Media Watch – 22.08.2019 Old S.A. Flag – Court Ruling The court judgement on the issue of the old South African flag has now officially been passed. The old flag was adopted in 1928 after the union of South Africa in 1910 and reflected the flags of the Cape Colony, Transvaal, Orange Free State and
Media Watch – 22.08.2019
Old S.A. Flag – Court Ruling
The court judgement on the issue of the old South African flag has now officially been passed.
The old flag was adopted in 1928 after the union of South Africa in 1910 and reflected the flags of the Cape Colony, Transvaal, Orange Free State and Natal. From 1928 the flag was widely displayed.
On Wednesday the Gauteng High Court declared the “gratuitous display” of the flag as constituting hate speech in terms of Section 10(1) of the Equality Act, unfair discrimination in terms of Section 7, and harassment in terms of Section 11 of the act.
“Gratuitous” means “done without good reason; unjustified”.
Section 10 of the Promotion of Equality and Prevention of Unfair Discrimination Act, 2000
“10. (1) Subject to the proviso in section 12. no person may publish, propagate, advocate or communicate words based on one or more of the prohibited grounds, against any person, that could reasonably be construed to demonstrate a clear intention to be (a) be hurtful; (b) be harmful or to incite harm; (c) promote or propagate hatred.”
When can one display the flag?
This does not mean that the old flag has been completely banned. It may still be used for artistic, academic or scientific expression.
“12. No person may— (a) disseminate or broadcast any information: 15 (b) publish or display any advertisement or notice, that could reasonably be construed or reasonably be understood to demonstrate a clear intention to unfairly discriminate against any person: provided that bona fide engagement in artistic creativity, academic and scientific inquiry, fair and accurate reporting in the public interest or publication of any information, advertisement or notice in accordance with section 16 of the Constitution, is not precluded by this section.”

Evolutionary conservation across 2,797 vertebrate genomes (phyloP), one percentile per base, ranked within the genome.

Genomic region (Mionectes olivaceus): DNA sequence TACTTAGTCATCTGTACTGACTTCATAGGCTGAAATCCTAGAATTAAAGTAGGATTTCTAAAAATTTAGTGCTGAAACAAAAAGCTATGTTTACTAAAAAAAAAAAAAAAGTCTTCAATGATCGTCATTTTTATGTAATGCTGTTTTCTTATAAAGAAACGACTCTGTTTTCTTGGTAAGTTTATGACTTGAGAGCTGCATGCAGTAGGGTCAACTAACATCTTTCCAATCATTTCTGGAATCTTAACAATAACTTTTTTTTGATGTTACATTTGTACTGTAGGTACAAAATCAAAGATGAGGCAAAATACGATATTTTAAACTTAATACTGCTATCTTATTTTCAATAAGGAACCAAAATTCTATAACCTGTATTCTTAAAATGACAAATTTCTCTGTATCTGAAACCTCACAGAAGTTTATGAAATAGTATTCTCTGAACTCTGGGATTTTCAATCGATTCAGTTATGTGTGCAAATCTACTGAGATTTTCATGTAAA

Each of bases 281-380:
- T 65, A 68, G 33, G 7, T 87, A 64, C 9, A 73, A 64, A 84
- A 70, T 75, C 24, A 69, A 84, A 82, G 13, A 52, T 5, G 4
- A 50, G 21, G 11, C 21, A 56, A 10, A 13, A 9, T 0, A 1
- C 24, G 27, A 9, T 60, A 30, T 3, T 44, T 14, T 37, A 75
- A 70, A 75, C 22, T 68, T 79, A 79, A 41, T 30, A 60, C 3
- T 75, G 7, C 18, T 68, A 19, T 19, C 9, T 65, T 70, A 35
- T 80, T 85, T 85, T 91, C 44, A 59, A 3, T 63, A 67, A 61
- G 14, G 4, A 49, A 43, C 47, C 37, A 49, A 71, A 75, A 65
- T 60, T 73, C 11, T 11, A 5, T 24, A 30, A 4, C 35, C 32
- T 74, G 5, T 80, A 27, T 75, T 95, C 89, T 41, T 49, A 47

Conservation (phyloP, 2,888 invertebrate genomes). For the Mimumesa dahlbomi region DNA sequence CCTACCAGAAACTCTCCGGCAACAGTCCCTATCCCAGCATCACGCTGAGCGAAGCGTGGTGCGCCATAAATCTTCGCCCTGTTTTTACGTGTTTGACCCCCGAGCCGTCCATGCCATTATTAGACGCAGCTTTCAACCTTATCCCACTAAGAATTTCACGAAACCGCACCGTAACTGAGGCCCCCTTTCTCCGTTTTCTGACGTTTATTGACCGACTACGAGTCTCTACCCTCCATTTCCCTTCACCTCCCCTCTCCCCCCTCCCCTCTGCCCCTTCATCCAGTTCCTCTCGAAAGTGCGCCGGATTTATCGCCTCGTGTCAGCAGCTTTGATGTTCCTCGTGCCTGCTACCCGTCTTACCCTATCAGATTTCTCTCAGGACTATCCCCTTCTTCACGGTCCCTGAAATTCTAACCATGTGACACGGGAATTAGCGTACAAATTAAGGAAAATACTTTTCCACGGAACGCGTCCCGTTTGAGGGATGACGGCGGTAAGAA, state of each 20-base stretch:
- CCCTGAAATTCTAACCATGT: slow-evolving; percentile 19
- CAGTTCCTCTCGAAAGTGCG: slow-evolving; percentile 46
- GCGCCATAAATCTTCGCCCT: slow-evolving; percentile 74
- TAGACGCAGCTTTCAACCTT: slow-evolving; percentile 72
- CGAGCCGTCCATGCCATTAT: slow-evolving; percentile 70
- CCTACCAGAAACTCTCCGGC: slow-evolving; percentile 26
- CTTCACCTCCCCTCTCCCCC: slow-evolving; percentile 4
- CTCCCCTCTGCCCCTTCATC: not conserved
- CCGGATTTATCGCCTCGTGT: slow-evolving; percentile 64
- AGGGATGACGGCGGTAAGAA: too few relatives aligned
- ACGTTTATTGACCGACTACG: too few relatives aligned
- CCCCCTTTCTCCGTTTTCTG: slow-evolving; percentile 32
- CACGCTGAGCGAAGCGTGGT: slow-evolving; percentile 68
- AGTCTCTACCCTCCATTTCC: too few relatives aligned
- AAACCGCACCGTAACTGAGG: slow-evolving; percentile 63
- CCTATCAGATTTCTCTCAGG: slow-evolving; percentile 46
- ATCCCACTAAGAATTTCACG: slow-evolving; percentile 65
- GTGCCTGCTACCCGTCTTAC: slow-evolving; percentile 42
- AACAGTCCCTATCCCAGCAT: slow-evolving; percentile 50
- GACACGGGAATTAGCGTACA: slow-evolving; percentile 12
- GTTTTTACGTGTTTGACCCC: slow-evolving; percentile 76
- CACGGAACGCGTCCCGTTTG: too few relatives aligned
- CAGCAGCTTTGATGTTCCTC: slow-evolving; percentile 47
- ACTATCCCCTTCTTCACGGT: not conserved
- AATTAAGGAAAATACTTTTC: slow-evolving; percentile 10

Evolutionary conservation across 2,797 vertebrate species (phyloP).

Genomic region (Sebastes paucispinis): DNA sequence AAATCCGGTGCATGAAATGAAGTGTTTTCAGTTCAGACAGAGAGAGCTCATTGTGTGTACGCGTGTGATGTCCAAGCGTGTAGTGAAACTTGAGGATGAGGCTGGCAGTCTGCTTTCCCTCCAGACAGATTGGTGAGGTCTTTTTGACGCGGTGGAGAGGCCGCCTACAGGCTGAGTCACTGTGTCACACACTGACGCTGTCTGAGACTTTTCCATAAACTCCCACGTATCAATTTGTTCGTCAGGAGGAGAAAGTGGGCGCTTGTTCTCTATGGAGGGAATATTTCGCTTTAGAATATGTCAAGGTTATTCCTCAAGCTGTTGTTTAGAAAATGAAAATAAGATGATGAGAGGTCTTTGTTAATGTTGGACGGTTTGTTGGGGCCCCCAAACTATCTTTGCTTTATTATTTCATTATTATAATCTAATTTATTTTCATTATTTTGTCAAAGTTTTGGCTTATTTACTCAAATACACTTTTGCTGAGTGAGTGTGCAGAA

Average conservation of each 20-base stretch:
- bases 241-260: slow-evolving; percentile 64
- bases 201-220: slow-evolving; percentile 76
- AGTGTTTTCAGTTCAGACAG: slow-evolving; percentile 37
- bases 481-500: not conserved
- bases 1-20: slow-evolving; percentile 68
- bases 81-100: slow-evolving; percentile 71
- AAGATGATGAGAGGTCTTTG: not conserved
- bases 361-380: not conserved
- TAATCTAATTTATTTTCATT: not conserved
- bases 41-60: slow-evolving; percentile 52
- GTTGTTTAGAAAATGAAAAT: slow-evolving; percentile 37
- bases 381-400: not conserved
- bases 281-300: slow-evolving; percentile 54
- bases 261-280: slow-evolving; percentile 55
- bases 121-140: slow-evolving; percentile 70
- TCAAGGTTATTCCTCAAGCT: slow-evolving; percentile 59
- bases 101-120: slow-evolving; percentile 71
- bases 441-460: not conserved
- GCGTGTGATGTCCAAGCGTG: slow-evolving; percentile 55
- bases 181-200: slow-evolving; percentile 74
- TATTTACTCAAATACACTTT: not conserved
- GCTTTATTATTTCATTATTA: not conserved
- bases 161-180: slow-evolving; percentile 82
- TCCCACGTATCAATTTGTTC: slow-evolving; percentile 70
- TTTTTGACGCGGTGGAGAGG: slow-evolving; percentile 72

Judge Mojapelo said the main purpose of section 10 was the prohibition of all hate speech, which could be communicated by forms of expression other than words.
If hate speech was only restricted to words, Mojapelo said it would mean victims of hate would not have recourse if the aggressor used non-verbal means. He also said: “Displaying [the apartheid flag] is destructive of our nascent non-racial democracy… it is an affront to the spirit and values of Botho/Ubuntu, which has become a mark of civilized interaction in post-apartheid South Africa.”
Brian Jones (SA7)
Brian’s Passionate Desk
What the apartheid flag judgment means, Sesona Ngqakamba, 2019-08-21 21:57, https://www.news24.com/SouthAfrica/News/what-the-apartheid-flag-judgment-means-20190821
WATCH | Mzansi on old SA flag ruling: ‘It doesn’t erase racial hatred’, Unathi Nkanjeni, 2019-08-22, 06:35, https://www.timeslive.co.za/news/south-africa/2019-08-22-mzansi-on-old-sa-flag-ruling-it-doesnt-erase-racial-hatred/
The Constitution of The Republic of South Africa, accessed 2019-08-22, http://www.justice.gov.za/legislation/constitution/SAConstitution-web-eng.pdf
Old SA flag symbolises ‘black oppression, rejection of reconciliation’, Ernest Mabuza, 2019-08-21, 12:34, https://www.timeslive.co.za/news/south-africa/2019-08-21-old-sa-flag-symbolises-black-oppression-rejection-of-reconciliation/
Republic of South Africa Government Gazette, https://www.gov.za/sites/default/files/gcis_document/201409/a4-001.pdf
Equality Court rules ‘gratuitous display’ of the old SA flag constitutes hate speech, Charles Cilliers, 2019-08-21, https://citizen.co.za/news/south-africa/courts/2169459/equality-court-rules-gratuitous-display-of-the-old-sa-flag-constitutes-hate-speech/